Prague through-road gets facelift plan – but could it be demolished?
This week the Prague authorities approved studies to revitalise the through-road cutting across the centre of the city. The plans – which still need permits – would make the unpopular “magistrála” more attractive for pedestrians and cyclists. But could the communist-era road ever be removed? I discussed the matter with leading Prague architect Jakub Cigler.
“I am excited that the magistrála will around the Main Railway Station have two times two lanes only.
“Because the magistrála is a kind of magnet that concentrates more and more cars; if there were more lanes, there would be more cars.
“And this way is not sustainable. It is not the way forward.
“It’s not the right thing to drive through Prague, it’s better to around.
“We don’t have a périphérique, like Paris has, for example.
“But transportation design should change in the centre in such a way that there is a diminished amount of cars on the streets.
“A lot of big cities have been working on this for many years: New York, London.
“London in the 1980s was completely different. It was completely congested and it was unbearable.
“Now it’s a much better place to live and I think it’s necessary to do that in Prague as well.
“People think it’s the end of the world, but I think it’s the opposite it – it’s the beginning of good changes.”
Why do you think it’s taken so long for any kind of changes like that? The magistrála was built, I don’t know, around 45 years ago.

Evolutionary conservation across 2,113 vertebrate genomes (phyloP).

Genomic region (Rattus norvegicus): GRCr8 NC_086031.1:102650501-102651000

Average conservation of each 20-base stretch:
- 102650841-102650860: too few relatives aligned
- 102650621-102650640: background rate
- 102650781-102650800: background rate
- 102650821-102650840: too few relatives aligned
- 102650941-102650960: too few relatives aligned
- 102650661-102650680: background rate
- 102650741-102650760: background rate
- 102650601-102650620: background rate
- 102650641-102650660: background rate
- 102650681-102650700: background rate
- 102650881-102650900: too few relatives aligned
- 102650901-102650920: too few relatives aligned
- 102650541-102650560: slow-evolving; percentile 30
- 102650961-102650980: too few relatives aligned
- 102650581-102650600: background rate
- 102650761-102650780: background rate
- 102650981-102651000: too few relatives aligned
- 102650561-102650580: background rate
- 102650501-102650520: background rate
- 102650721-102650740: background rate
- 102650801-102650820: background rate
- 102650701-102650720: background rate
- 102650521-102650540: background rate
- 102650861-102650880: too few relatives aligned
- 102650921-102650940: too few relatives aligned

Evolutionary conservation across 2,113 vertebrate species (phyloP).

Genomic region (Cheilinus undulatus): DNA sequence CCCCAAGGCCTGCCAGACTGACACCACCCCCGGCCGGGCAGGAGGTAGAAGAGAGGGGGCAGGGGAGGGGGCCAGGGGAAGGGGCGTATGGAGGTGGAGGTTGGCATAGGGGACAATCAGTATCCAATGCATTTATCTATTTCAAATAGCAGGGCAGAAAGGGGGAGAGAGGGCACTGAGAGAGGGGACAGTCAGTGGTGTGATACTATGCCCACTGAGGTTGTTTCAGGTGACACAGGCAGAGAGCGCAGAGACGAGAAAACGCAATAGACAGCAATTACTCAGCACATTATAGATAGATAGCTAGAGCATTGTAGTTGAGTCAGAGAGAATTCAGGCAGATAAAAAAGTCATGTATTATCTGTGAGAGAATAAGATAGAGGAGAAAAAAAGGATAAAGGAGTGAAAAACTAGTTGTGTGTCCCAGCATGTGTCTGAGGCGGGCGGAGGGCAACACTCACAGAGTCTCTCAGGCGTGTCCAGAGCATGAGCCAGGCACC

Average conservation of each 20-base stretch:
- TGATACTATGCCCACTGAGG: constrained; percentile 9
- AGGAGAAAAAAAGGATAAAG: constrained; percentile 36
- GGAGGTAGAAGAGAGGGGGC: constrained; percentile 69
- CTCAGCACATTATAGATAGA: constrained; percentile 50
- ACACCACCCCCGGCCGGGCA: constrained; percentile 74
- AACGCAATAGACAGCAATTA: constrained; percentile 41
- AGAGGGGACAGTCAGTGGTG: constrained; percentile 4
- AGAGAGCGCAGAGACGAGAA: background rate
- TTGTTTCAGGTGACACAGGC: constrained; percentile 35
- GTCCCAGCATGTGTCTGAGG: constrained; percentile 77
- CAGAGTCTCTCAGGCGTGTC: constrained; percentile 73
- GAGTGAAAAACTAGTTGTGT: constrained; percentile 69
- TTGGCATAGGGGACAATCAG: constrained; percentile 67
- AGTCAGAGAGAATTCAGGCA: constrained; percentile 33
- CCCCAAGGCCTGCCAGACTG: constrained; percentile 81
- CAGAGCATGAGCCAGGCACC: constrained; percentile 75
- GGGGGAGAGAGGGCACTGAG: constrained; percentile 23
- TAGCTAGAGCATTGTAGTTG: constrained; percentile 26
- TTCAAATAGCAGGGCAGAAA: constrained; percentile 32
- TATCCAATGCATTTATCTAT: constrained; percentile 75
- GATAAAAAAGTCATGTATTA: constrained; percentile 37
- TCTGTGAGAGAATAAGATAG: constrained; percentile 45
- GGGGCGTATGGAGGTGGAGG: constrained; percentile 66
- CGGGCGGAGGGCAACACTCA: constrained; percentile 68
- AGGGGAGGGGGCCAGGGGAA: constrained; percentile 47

“Prague is not as big as London.
“In London it was so unbearable that it was really absolutely necessary to do it.
“And here in Prague it’s not such a big problem that people feel that it must be handled very quickly.
“This is the problem – that the problem is not so big.
"But I think that life will be much nicer and easier if the traffic engineers will not follow the rules of smooth traffic everywhere.
“Because smooth traffic attracts more traffic.
“But there cannot be that kind of traffic in this type of medieval city with such a concentration of cars as is normal today.
“I think it’s necessary to change these principles.”
Is it possible that a day may come when the magistrála will not be used? That it will come to an end in some sense?
“I thought that it would be good to completely demolish the magistrála and to convert it to surface streets and roads [parts are elevated].
“But I think it’s so much connected to other buildings and other structures that it’s probably not possible to demolish.
“But I think it is possible to convert it into some pleasant boulevard with less cars, wide sidewalks, cycle paths – and eventually even trams going in the middle. So a kind of normal road.
“You know, Paris in the Haussmann period constructed very wide boulevards and they are full of life.
“And the magistrála should be something like this.
“But it’s connected very much with reducing the number of lanes on the magistrála.
“It will take some time. There will be a couple of congestions in the beginning, but people will get used to it and everything will be fine.”